Due to the sharp increase in remote learning and virtual classrooms, the education sector experienced a “record-breaking” year of cyber attacks in 2020.
According to Microsoft, education is globally the sector most vulnerable to threats like malware, accounting for more than 6.8 million (over 63%) of total reported encounters in the 30 days leading up to this writing.
It’s not one sole segment of the industry that’s hurting either. In August 2020, the average number of attacks against U.S.-based education organizations alone had increased 30% month-over-month, compared to 6.5% across all sectors. The number of ransomware attacks against higher education institutions worldwide also doubled between 2019 and 2020.
And, with budget cuts hamstringing institutions in both Canada and the U.S., the need for security awareness training to strengthen data protection across various devices, networks, and other collaboration tools has never been greater.
“Students are practically born with technology between their hands, but they don’t have the information about security” – CISO from a major University in Canada.
Therefore, cyber security must be an integral part of every education organization’s mandate. Students, teachers, and administrators all need access to the learning tools necessary to understand, detect, and avoid cyber threats they may encounter in their daily activities.
To help us get to that point, analyzing data breaches from years past is key to understanding how schools are targeting and what can be done to minimize information security risk factors.
Recent Cyber Attacks Targeting Schools and Universities
For hackers, schools are an ideal target because they are a goldmine of personal information that’s rarely protected by the same level of cyber security practices used by many private enterprises. Many institutions also manage sizable budgets that malicious entities are keen to exploit.
Take the February 2021 cyber attack that victimized Simon Fraser University in British Columbia, Canada. As per reports, hackers breached a server containing sensitive information like student and staff ID numbers, admissions details, and other academic records. In all, about 200,000 people were affected by the cyber attack.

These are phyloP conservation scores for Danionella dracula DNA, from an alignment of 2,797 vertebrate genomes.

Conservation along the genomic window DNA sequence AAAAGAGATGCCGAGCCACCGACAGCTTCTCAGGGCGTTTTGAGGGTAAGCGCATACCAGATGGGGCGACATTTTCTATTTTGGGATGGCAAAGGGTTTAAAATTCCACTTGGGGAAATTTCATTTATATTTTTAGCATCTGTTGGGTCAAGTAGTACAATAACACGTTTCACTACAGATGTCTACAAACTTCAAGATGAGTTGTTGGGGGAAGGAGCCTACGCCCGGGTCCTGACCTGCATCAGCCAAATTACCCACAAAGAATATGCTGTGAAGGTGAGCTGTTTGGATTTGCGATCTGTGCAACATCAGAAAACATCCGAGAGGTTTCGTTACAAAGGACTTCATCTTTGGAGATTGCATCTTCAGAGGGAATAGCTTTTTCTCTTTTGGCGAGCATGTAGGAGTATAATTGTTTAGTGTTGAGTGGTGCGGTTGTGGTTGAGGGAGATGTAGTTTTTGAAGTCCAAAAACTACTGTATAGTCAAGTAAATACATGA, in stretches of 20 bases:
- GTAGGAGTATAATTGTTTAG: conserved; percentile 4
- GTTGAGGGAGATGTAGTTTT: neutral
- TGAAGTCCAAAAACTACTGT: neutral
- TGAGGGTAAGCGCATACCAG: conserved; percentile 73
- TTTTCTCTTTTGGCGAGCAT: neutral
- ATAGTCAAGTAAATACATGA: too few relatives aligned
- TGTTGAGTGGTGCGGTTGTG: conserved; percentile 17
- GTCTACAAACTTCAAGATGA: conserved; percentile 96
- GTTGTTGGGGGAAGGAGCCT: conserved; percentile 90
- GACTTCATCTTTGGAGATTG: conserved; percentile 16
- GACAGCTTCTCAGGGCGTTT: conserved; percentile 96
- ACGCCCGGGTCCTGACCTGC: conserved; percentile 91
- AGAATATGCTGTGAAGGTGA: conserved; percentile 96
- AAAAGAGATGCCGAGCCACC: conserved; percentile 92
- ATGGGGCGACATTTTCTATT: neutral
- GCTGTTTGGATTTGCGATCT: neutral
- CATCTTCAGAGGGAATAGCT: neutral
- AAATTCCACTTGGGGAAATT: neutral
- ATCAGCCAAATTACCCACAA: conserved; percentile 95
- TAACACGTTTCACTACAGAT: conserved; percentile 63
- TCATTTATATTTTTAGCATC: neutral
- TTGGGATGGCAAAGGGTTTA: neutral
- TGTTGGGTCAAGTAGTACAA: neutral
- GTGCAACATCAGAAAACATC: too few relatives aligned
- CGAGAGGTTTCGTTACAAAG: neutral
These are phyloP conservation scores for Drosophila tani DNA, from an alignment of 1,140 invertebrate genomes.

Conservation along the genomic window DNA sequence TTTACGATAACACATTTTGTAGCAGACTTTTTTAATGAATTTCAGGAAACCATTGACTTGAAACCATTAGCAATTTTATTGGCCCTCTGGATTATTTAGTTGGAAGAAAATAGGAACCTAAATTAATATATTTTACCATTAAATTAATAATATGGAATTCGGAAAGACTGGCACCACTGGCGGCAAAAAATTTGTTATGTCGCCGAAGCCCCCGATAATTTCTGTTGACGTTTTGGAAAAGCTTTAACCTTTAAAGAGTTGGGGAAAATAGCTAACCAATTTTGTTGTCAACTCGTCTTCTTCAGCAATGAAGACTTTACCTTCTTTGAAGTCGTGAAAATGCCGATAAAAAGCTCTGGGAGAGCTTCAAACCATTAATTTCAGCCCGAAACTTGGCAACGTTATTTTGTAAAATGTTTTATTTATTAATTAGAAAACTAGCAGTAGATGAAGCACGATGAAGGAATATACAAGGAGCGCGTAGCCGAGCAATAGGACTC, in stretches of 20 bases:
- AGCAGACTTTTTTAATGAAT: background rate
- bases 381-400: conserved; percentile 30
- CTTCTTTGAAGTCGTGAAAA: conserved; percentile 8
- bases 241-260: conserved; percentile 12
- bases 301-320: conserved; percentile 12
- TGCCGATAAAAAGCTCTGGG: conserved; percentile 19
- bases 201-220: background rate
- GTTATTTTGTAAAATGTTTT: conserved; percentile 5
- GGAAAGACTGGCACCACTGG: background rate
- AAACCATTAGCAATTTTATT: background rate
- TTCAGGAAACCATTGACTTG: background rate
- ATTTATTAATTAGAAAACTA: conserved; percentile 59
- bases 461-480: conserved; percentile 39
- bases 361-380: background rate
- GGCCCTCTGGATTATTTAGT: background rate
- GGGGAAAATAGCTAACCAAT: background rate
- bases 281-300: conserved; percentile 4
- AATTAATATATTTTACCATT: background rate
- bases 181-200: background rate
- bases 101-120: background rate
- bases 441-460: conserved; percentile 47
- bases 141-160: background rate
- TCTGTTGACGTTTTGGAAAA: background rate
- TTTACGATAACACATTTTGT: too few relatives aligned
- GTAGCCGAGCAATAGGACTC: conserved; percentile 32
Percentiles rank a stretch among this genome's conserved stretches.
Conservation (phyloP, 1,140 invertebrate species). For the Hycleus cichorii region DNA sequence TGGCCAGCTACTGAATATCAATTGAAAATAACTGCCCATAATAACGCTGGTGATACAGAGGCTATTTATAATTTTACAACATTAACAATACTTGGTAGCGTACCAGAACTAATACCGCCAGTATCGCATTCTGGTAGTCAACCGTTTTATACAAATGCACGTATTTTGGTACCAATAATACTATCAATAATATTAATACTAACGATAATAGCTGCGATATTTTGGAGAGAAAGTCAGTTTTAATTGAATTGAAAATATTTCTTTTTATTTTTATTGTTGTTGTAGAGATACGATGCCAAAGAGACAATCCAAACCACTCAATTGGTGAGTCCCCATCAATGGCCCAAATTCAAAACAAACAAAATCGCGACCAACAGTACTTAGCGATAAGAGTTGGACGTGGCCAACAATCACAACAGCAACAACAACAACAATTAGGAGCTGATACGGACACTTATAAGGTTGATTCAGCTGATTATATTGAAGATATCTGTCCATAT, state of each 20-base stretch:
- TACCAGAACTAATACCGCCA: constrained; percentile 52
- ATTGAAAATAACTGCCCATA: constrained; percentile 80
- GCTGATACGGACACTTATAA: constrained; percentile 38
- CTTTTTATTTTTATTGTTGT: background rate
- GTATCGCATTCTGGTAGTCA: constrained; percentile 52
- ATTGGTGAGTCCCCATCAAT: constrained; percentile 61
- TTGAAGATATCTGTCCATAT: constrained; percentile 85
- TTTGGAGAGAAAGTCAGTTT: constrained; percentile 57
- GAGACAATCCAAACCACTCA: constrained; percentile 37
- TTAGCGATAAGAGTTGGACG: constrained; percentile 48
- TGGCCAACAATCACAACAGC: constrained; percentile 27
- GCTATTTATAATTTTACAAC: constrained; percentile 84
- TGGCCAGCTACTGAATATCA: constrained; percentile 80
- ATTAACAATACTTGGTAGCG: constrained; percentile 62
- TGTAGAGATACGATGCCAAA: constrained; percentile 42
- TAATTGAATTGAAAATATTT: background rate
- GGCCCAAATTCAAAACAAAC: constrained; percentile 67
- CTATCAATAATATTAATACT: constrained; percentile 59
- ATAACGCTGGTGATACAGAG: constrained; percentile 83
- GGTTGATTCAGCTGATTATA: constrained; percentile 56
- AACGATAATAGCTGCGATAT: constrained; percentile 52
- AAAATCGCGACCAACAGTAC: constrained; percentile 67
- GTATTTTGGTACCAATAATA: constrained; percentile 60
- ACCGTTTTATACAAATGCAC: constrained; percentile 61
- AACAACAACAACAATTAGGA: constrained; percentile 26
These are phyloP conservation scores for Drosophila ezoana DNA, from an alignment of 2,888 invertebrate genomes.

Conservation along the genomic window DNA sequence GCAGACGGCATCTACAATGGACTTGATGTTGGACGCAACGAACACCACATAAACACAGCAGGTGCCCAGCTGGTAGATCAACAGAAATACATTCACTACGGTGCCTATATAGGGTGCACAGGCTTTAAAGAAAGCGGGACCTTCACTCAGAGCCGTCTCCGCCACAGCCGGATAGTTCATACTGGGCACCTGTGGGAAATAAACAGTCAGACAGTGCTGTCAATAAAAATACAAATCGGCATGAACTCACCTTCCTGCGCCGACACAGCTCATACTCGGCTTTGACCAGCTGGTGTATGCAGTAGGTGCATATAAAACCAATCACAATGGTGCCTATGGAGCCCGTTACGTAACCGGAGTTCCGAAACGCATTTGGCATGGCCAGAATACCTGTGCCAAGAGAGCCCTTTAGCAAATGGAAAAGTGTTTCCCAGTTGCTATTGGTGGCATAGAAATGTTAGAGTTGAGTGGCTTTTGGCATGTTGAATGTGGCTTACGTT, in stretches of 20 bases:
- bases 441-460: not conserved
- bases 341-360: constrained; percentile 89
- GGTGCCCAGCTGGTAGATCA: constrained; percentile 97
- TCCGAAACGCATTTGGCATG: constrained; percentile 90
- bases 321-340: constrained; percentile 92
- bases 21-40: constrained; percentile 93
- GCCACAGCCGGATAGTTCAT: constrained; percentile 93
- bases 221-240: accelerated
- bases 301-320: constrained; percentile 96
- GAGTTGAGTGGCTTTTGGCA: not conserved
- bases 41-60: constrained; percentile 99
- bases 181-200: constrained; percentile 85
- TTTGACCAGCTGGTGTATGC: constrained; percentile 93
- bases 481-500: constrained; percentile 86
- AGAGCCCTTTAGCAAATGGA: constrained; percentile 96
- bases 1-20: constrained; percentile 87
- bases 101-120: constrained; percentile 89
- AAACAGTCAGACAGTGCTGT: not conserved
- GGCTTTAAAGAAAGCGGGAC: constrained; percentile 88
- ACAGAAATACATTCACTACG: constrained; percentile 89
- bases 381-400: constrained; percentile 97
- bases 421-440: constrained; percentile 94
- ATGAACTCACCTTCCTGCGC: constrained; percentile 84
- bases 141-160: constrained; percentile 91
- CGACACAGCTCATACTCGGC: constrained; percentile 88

This data breach came one year after cyber criminals compromised the personal information of 250,000 individuals who attended or worked at the same university.
Cyber criminals are also targeting Canadian government offices associated with the education sector. In February 2020, Quebec’s Minister of Education confirmed hackers stole the personal information of 360,000 teachers and ex-teachers. Though arrests were made by local law enforcement, related cases of suspected identity theft were rampant.
Across the Atlantic, the story remains the same. As per a July 2020 report, 54% of U.K. universities reported a data breach to a regulator. And, despite the country’s post-secondary institutions hosting over 2.3 million students and 430,000 staff members, the report also claims that 46% of university staff didn’t receive security training in the 12 months before publication.
Then, you have a case like the Blackbaud hack, a ransomware attack first reported in the summer of 2020, as an example of a massive data breach that crosses international lines.
Nearly a dozen universities in the U.S., U.K., and Canada were affected, including the University of London and the Rhode Island School of Design. According to Blackbaud’s official statement, they acquiesced to the cyber criminals’ demands and paid the ransom for the stolen data, including phone numbers, donation histories, and more.
Key Lessons from Past Education Industry Data Breaches
1. Schools are a prime target for cyber criminals
The high volume of attacks shows that schools need to up the data protection measures against cyber attacks. Investing in affordable anti-virus and anti-malware solutions is a must for keeping systems protected.
2. Staff require more security training